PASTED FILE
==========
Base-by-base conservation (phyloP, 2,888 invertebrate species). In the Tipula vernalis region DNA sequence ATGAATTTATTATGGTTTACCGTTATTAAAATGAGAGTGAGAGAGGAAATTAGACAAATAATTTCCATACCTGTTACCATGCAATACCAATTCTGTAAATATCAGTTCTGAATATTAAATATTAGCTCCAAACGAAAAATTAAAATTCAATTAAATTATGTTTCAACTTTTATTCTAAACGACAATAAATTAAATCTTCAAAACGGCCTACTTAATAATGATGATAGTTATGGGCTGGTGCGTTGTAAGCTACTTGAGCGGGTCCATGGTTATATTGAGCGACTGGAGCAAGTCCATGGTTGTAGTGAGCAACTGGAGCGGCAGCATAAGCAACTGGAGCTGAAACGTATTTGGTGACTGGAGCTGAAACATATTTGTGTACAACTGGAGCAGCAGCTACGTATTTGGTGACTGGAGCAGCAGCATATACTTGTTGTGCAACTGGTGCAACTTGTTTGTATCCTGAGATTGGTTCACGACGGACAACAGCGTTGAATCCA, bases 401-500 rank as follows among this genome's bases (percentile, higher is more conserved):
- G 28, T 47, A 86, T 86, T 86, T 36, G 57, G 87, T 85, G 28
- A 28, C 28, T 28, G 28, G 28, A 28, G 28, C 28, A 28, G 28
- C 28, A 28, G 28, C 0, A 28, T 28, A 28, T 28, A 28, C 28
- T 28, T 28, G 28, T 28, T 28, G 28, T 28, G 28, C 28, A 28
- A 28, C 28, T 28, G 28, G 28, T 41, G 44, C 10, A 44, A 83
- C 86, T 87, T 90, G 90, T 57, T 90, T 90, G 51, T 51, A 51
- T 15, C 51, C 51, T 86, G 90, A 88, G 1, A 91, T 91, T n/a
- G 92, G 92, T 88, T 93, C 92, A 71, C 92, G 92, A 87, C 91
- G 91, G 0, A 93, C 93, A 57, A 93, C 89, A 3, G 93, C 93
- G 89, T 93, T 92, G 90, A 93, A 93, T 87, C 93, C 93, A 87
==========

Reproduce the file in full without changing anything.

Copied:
Base-by-base conservation (phyloP, 2,888 invertebrate species). In the Tipula vernalis region DNA sequence ATGAATTTATTATGGTTTACCGTTATTAAAATGAGAGTGAGAGAGGAAATTAGACAAATAATTTCCATACCTGTTACCATGCAATACCAATTCTGTAAATATCAGTTCTGAATATTAAATATTAGCTCCAAACGAAAAATTAAAATTCAATTAAATTATGTTTCAACTTTTATTCTAAACGACAATAAATTAAATCTTCAAAACGGCCTACTTAATAATGATGATAGTTATGGGCTGGTGCGTTGTAAGCTACTTGAGCGGGTCCATGGTTATATTGAGCGACTGGAGCAAGTCCATGGTTGTAGTGAGCAACTGGAGCGGCAGCATAAGCAACTGGAGCTGAAACGTATTTGGTGACTGGAGCTGAAACATATTTGTGTACAACTGGAGCAGCAGCTACGTATTTGGTGACTGGAGCAGCAGCATATACTTGTTGTGCAACTGGTGCAACTTGTTTGTATCCTGAGATTGGTTCACGACGGACAACAGCGTTGAATCCA, bases 401-500 rank as follows among this genome's bases (percentile, higher is more conserved):
- G 28, T 47, A 86, T 86, T 86, T 36, G 57, G 87, T 85, G 28
- A 28, C 28, T 28, G 28, G 28, A 28, G 28, C 28, A 28, G 28
- C 28, A 28, G 28, C 0, A 28, T 28, A 28, T 28, A 28, C 28
- T 28, T 28, G 28, T 28, T 28, G 28, T 28, G 28, C 28, A 28
- A 28, C 28, T 28, G 28, G 28, T 41, G 44, C 10, A 44, A 83
- C 86, T 87, T 90, G 90, T 57, T 90, T 90, G 51, T 51, A 51
- T 15, C 51, C 51, T 86, G 90, A 88, G 1, A 91, T 91, T n/a
- G 92, G 92, T 88, T 93, C 92, A 71, C 92, G 92, A 87, C 91
- G 91, G 0, A 93, C 93, A 57, A 93, C 89, A 3, G 93, C 93
- G 89, T 93, T 92, G 90, A 93, A 93, T 87, C 93, C 93, A 87